If sensory issues impact on your child’s bedtime, here are eight tips from Antonia Chitty and Victoria Dawson, authors of Sleep and Your Special Needs Child, to help you help your child to sleep more easily.
- Consider every aspect of your child’s bedtime experience in terms of sensory processing and try to think about what they are trying to communicate to you. For example one child got out of bed throughout the night to sleep on the floor, she was showing that she needed firm sleeping surface. Once this was recognised and a more appropriate mattress purchased her sleep patterns improved considerably.
- Your sense of smell is at work even when you are fast asleep. For a child who is extremely smell sensitive this can create difficulties at bedtime. Consider any smells that may interrupt their sleep such as cooking late in the evening or a change in washing powder for the bedding that surrounds them.
- Some children cannot tolerate the feel of certain textures, others prefer to sleep without clothing on. Experiment with different nightwear until you find something that your child tolerates. If they do not like to wear clothing you need to consider the fact that our body temperature dips during the early hours meaning they are more likely to wake up if they get too cold.
- Weighted blankets can help some children to feel more grounded at bedtime. You should always take professional advice from your child’s Occupational Therapist before using weighted blankets.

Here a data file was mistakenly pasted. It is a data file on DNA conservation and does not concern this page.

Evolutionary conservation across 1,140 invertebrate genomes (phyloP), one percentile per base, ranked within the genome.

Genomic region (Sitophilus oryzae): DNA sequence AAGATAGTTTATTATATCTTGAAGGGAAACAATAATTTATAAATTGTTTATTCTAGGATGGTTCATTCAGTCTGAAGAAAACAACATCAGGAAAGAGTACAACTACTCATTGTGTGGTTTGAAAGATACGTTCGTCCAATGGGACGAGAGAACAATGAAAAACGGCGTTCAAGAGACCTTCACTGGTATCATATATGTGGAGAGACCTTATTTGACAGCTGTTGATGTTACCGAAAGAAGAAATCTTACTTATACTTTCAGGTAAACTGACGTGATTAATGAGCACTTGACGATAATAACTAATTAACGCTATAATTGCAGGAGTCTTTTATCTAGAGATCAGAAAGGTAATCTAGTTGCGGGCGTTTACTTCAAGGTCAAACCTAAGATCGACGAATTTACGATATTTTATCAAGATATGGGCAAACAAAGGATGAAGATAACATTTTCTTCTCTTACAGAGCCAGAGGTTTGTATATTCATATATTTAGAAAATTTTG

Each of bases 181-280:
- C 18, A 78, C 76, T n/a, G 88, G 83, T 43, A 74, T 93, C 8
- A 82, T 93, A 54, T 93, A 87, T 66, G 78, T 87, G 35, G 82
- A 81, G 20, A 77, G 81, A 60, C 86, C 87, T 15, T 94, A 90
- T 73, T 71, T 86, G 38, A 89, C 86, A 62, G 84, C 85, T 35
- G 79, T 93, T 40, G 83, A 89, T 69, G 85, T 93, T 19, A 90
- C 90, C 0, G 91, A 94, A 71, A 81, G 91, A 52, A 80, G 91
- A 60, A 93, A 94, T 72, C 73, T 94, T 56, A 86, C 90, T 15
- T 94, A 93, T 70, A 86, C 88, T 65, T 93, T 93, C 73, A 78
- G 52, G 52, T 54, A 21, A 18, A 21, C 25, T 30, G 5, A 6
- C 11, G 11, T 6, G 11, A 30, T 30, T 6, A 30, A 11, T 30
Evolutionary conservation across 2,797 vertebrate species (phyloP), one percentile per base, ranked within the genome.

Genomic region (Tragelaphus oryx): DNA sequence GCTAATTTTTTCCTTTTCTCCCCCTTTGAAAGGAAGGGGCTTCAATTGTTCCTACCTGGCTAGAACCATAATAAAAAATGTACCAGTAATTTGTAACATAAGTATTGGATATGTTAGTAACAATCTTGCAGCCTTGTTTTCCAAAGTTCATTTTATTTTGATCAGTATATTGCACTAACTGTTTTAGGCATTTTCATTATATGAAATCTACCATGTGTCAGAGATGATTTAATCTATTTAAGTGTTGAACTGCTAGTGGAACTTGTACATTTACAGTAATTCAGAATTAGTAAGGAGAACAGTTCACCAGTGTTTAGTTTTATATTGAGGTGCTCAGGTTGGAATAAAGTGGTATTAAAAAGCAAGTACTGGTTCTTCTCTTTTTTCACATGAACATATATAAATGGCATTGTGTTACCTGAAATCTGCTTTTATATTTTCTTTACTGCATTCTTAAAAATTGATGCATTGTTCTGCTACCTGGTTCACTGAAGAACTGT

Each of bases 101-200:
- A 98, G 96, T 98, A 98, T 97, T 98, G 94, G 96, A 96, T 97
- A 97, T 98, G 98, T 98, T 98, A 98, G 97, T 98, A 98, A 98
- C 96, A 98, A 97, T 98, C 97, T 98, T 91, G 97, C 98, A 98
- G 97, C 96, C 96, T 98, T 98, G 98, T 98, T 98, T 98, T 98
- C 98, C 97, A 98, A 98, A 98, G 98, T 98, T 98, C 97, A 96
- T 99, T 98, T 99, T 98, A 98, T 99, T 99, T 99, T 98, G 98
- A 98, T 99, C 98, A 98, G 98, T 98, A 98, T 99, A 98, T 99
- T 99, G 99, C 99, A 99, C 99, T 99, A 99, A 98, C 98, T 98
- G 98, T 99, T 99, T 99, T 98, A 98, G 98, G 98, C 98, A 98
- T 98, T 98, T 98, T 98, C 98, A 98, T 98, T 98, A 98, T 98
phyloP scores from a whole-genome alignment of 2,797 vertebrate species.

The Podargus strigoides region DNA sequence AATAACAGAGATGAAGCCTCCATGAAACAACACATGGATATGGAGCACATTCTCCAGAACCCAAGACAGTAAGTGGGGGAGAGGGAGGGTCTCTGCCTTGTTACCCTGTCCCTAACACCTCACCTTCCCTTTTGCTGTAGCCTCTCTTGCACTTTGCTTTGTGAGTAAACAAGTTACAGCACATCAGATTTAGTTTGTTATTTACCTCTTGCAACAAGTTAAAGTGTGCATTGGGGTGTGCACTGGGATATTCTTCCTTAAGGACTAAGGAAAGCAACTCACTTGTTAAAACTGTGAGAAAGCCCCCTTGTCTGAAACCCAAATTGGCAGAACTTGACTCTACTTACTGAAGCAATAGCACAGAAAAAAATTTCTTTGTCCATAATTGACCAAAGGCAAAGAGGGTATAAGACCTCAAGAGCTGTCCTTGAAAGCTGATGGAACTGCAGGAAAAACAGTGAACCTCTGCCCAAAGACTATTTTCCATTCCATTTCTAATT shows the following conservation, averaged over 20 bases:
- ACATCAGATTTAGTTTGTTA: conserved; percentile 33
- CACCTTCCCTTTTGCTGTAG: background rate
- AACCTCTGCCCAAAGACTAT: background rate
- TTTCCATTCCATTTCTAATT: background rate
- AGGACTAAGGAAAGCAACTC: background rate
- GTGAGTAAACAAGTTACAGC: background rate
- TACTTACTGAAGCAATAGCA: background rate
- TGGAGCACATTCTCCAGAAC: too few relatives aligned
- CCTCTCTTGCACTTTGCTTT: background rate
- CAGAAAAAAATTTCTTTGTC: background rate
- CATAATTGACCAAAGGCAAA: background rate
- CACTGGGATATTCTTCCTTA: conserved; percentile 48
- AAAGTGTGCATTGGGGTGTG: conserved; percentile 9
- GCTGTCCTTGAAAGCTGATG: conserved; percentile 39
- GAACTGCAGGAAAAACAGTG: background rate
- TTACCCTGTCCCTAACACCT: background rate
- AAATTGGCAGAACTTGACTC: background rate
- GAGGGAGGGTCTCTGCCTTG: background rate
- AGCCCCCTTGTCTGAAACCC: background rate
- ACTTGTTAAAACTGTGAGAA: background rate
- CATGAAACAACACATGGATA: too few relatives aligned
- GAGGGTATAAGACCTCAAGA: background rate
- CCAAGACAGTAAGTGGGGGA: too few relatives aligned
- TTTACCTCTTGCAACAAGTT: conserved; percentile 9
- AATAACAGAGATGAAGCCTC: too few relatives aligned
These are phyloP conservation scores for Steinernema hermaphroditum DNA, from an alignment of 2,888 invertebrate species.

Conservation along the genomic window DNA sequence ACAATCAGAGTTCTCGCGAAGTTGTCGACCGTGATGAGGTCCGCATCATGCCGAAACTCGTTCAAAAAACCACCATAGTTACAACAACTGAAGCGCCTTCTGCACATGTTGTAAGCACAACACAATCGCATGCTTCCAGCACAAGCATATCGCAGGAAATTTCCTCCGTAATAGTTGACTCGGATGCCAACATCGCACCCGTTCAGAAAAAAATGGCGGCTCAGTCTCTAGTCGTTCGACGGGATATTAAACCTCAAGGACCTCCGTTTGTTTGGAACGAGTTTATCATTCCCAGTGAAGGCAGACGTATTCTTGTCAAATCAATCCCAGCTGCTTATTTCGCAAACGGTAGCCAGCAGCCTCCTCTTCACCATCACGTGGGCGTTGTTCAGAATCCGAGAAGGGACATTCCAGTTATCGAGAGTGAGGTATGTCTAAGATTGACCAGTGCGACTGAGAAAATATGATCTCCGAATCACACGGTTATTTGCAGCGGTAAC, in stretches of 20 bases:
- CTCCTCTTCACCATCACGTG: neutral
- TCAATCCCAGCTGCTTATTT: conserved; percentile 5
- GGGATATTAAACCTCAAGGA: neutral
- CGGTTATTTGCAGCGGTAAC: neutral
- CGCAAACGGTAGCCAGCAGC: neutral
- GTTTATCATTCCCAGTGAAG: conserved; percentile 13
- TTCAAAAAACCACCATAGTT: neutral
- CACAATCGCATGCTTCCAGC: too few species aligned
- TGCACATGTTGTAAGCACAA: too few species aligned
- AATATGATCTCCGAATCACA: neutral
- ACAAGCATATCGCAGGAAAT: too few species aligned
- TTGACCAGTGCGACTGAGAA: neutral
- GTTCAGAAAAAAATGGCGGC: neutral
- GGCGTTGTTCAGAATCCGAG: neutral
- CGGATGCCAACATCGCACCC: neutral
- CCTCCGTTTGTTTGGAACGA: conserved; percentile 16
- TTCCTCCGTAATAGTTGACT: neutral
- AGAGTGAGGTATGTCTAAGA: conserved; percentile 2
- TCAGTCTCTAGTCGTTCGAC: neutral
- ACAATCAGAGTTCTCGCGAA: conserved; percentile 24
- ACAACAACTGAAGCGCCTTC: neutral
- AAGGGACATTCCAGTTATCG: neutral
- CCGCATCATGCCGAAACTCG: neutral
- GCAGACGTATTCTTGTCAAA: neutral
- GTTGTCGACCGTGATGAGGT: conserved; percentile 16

- Some youngsters are extremely light sensitive and prefer a completely darkened room in order to sleep more easily. Blackout blinds can be helpful in creating the right environment, some children cannot tolerate the LED light on a television or light seeping in from underneath the door.
- Many children are sound sensitive and may awaken easily. Using white goods noise such as a fan whirring in the background can help to mask out background noises.
- Some children like to rock in order to get to sleep, while this can look alarming it can help them to soothe themselves to sleep. Build in rocking activities during the run up to bedtime to help them to feel calm, such as using a swing.
- We all have sensory preferences when it comes to sleep habits. Some individuals prefer a firm pillow, others a soft one. As adults we often inflict our own sensory needs on our child when choosing their bedroom and furnishings. Put aside your own preferences and think about what your child prefers, speak with their therapists to allow you to build in their sensory needs during bedtime.
Think about your child’s own preferences, and prioritise these tips to work through, starting with the one that is most appropriate for your child. Introducing one change at a time is easier for the child, can show you which change is most effective, and give you an indicator what else to change to help you and your child have a great night’s sleep.
Sleep and Your Special Needs Child addresses sleep problems using a highly successful behavioural and cognitive approach to sleep management, and is the first book to explain these approaches in detail. The practical advice contained is invaluable for parents who want to feel more in control and more confident about tackling sleep issues in a way that is appropriate for their child. If you need more help, you can also contact The Children’s Sleep Charity. The charity works with children from the age of 1 so they and their parents are supported to get a good night’s sleep.